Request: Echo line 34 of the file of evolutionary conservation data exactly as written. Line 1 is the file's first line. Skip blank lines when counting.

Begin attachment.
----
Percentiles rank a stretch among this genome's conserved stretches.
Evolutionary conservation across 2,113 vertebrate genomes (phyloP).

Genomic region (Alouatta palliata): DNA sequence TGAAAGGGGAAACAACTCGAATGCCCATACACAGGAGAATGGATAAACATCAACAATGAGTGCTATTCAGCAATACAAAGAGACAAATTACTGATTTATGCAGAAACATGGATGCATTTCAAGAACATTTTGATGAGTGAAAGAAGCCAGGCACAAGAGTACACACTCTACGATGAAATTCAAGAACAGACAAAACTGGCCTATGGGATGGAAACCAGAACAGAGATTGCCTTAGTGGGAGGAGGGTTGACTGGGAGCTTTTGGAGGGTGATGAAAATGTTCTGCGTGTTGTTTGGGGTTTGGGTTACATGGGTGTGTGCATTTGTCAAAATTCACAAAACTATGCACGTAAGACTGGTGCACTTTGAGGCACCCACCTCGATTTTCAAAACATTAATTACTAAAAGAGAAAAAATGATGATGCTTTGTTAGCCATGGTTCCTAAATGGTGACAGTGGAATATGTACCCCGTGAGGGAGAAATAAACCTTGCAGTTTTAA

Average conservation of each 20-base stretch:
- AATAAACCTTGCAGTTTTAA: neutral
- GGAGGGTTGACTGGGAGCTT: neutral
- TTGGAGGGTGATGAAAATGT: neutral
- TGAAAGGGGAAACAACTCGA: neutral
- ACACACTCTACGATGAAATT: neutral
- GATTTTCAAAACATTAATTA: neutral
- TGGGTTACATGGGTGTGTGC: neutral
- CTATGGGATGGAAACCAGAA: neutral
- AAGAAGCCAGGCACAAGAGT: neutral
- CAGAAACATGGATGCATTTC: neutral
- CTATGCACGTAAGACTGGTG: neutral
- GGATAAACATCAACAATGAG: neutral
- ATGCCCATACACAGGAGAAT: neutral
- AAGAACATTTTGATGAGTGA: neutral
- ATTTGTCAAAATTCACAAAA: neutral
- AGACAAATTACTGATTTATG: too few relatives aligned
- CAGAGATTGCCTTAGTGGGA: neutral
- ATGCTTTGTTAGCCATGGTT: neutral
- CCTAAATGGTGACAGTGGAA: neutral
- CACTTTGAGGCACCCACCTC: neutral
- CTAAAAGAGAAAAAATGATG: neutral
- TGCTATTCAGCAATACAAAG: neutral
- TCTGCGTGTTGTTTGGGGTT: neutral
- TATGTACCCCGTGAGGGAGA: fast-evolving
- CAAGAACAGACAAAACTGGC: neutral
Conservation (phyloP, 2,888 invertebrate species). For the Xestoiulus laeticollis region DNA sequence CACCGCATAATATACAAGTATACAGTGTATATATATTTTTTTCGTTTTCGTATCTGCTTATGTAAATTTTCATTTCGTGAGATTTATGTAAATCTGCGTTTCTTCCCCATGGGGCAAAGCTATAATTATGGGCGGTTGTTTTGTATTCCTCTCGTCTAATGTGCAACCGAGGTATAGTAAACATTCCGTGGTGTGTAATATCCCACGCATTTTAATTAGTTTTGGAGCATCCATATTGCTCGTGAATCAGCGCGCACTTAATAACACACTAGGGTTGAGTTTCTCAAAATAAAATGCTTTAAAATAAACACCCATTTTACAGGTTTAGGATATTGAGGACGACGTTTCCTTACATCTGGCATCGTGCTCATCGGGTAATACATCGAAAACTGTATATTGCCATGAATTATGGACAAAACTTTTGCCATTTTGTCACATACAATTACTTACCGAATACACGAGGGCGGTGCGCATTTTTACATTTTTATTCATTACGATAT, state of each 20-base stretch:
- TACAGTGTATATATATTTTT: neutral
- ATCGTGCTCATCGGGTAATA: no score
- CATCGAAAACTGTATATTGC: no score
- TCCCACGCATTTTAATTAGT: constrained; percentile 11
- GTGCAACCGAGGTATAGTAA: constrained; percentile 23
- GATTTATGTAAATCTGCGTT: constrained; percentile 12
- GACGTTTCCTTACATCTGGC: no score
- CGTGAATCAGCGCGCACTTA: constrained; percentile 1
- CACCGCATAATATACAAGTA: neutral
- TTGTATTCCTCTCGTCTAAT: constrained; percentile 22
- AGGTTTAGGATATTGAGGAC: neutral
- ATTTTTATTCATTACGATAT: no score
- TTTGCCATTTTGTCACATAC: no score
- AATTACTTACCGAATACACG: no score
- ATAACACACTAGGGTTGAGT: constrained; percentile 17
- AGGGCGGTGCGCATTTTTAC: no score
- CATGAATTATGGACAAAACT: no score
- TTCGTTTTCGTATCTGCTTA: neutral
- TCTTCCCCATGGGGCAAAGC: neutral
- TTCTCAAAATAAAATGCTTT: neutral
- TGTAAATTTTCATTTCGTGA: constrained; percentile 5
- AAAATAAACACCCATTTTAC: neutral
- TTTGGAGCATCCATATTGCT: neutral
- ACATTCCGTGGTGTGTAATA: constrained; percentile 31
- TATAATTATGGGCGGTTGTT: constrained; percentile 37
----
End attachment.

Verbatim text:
- TCCCACGCATTTTAATTAGT: constrained; percentile 11